Experiment of The Month
The Prettiest Fringes
Frank Crawford, in his classic book titled simply "Waves" calls the interference fringes that can be created with white light "the prettiest fringes." Our Dr. Miziumski showed us how to created these fringes in the Michelson interferometer. They are discussed on the HyperPhysics web site.
Our juniors in intermediate laboratory measured the wavelength of sodium light by varying D (in the figure below), and the separation of the two sodium doublet "D" lines by observing a periodic "washout" of the contrast in the interference fringe rings (more below), and the coherence length by observing the final "washout" of fringes.
In the last lab of the semester they also observed the "prettiest fringes," shown above. (Photo by Paul Folmer.) These fringes used white light from an incandescent (40 watt) lamp.
To understand these, we need some details about the interferometer.
The Michelson interferometer and the reflected images involved are sketched below in some detail.
The mirrors labeled 1 and 3 are fully silvered. The mirror labeled 2 is "half-silvered," reflecting half of the light that strikes it. The atom radiates light which strikes mirror 2 first, and half of the light is reflected. The light reflected by mirror 2 forms the image I2, following the usual rules for plane mirrors. (The eye does not see this image because the light which forms it is traveling up toward mirror 1).
The light which travels from mirror 2 to mirror 1 reflects towards the eye. Mirror 1 treats image I2 as an object and forms an image called I21. The eye sees I21 as a virtual object.
The other half of the light from the atom passes through mirror 2 and strikes mirror 3, forming image I3. The light reflected by mirror 3 returns to mirror 2 and half of it (the half that we care about) reflects finally to the eye. Following the usual rules for mirrors, the image I3 is treated as an object and its reflection in mirror 2 is shown as I32.
The eye now sees two virtual sources, I21 and I32. The value of this construction is that I23 and I21 have a definite phase relation. (If the distance D =0 then the two are in phase.) The light from the two images interferes coherently. Imagine that the two virtual sources interfere constructively for a particular value of D. If D is increased then the interference will change, becoming destructive and finally constructive again when the change in D is one wavelength.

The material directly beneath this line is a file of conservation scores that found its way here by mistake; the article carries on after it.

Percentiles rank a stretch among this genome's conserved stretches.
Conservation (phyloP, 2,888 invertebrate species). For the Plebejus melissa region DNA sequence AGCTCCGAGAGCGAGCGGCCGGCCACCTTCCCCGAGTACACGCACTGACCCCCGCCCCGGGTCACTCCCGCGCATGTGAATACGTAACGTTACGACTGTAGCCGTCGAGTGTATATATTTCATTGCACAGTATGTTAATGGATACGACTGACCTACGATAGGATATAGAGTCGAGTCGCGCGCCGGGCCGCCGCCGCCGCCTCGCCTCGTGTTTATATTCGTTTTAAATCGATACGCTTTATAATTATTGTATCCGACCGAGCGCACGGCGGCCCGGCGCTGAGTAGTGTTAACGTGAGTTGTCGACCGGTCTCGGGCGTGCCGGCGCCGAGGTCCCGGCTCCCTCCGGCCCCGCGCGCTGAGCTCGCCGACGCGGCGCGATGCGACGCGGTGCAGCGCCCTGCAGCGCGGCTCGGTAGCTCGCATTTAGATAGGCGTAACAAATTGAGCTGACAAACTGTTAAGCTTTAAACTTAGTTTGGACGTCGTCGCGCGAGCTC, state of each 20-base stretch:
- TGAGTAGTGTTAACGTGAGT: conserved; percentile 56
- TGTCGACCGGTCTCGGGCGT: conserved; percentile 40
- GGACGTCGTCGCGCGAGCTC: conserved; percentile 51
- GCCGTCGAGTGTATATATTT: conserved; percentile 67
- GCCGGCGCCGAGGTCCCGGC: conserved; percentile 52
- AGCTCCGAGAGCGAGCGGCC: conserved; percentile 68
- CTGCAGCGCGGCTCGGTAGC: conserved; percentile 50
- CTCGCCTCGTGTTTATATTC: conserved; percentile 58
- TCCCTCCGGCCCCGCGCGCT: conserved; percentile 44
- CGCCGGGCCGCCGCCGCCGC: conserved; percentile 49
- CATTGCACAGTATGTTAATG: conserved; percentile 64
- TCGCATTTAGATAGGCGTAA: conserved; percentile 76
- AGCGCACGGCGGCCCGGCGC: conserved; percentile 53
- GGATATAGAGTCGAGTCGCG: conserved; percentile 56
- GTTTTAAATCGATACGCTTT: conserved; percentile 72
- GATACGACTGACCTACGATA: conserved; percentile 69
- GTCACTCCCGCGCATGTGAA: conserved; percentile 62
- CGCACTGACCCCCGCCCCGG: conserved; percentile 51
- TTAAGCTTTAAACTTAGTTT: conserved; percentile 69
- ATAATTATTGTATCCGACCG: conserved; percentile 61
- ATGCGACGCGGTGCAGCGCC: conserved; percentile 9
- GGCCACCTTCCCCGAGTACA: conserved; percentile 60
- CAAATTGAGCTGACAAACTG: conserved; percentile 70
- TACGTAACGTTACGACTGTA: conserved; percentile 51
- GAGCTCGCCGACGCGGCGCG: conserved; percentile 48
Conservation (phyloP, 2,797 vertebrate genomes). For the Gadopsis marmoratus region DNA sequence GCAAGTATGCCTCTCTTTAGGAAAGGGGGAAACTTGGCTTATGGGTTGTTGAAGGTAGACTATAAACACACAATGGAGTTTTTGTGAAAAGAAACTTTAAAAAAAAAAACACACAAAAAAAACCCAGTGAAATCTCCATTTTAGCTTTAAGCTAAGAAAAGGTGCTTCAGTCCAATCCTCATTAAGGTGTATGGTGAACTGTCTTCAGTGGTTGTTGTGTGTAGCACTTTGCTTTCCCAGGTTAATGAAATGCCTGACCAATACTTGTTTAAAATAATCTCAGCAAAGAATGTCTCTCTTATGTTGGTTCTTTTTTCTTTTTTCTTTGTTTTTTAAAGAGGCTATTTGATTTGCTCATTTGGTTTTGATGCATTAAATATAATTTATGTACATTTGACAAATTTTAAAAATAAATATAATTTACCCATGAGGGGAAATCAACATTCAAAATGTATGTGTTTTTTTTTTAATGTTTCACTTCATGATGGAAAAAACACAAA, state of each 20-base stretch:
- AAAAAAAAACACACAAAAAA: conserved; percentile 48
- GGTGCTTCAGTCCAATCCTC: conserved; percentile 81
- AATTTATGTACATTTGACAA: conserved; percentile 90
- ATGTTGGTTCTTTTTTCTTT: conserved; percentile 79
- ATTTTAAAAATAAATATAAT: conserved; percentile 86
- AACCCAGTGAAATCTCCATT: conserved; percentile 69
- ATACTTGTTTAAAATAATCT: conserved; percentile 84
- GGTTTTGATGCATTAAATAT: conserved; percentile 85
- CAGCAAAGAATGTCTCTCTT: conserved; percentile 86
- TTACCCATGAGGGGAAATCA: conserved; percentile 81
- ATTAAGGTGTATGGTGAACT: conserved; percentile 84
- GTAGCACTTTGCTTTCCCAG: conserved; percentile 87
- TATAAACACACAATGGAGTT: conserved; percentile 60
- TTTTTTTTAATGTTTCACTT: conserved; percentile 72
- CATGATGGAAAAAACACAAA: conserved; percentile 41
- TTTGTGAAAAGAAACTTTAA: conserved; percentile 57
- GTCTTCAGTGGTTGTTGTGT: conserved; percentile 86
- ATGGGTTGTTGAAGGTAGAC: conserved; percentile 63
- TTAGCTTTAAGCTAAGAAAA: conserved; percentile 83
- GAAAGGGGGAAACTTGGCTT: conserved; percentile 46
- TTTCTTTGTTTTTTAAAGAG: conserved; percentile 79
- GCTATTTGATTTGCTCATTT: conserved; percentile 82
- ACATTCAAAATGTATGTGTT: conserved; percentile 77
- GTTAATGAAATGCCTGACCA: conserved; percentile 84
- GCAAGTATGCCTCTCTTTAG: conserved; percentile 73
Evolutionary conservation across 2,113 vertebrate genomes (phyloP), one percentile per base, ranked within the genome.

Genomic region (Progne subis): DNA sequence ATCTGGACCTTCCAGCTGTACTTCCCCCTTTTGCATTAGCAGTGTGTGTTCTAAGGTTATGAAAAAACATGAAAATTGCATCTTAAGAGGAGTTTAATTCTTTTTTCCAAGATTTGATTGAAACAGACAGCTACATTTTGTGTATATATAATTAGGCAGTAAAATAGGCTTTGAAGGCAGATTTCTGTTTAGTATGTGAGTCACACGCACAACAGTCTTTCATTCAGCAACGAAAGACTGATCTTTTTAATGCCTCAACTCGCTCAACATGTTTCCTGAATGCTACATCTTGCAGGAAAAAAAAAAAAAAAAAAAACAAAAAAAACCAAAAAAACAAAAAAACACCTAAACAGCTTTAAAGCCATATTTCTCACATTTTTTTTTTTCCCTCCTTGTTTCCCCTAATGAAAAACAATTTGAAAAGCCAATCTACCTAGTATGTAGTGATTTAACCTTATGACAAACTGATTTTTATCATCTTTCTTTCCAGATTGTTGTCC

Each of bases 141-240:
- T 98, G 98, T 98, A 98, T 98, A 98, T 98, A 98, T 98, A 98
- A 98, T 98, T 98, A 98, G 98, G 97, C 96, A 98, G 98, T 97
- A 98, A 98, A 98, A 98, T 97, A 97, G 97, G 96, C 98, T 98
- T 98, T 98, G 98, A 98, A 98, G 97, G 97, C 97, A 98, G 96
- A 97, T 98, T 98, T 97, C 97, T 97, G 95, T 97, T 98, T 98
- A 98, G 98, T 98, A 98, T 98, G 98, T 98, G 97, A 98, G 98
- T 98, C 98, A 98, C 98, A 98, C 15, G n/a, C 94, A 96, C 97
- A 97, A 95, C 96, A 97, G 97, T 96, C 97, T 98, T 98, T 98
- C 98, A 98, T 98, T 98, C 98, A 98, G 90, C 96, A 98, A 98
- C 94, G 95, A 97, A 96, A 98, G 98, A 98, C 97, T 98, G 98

In practice, mirror 3 is tilted around two axes until I32 is along the line of sight from the eye to I21. Mirror 1 is moved (vertically in the drawing) to control the distance D.
The image below helps to understand the characteristic "cheating bulls-eye" pattern of the Michelson interferometer.
The eye detects bright when which translates to . Expanding the cosine for small angles leads to meaning that the fringe rings pack together at larger n.
To get the prettiest fringes, we make D=0 (by moving mirror 1 for maximum central spot size) and separate the two virtual sources "sideways," perpendicular to the line of sight (by tilting mirror 3 about a vertical axis):
If the eye is placed on the dotted line, it sees bright, for all wavelengths. That is on the dotted line, the light from a light bulb is white. Shifting off, the brights are located following the usual "two slit" rules. The n=1 blue will show first, and the n=1 red will show last as the eye moves away from the dotted line. Because the red wavelength is almost twice the blue, the pattern quickly takes on a rainbow appearance, and soon the overlapping orders return the light to white.
It practice, to find these fringes, use a sodium lamp and make D nearly (but not quite) zero, by making the central "bulls eye" spot large. Tilt mirror 3 so that you see the outer rings as nearly vertical lines, instead of seeing the central "bulls eye." Now replace the sodium lamp with a white incandescent lamp and move mirror 1 slowly in the direction that makes D smaller. Watch for the bundle of black/white/rainbow fringes.
It may be noted that the central fringe above appears to be black instead of white. This indicates that the two sources are 180 degrees out of phase. The best guess for the cause is that one reflection at the half-silvered mirror is from air to glass, and the other is from glass to air. The first has a 180 degree phase shift upon reflection and the second does not.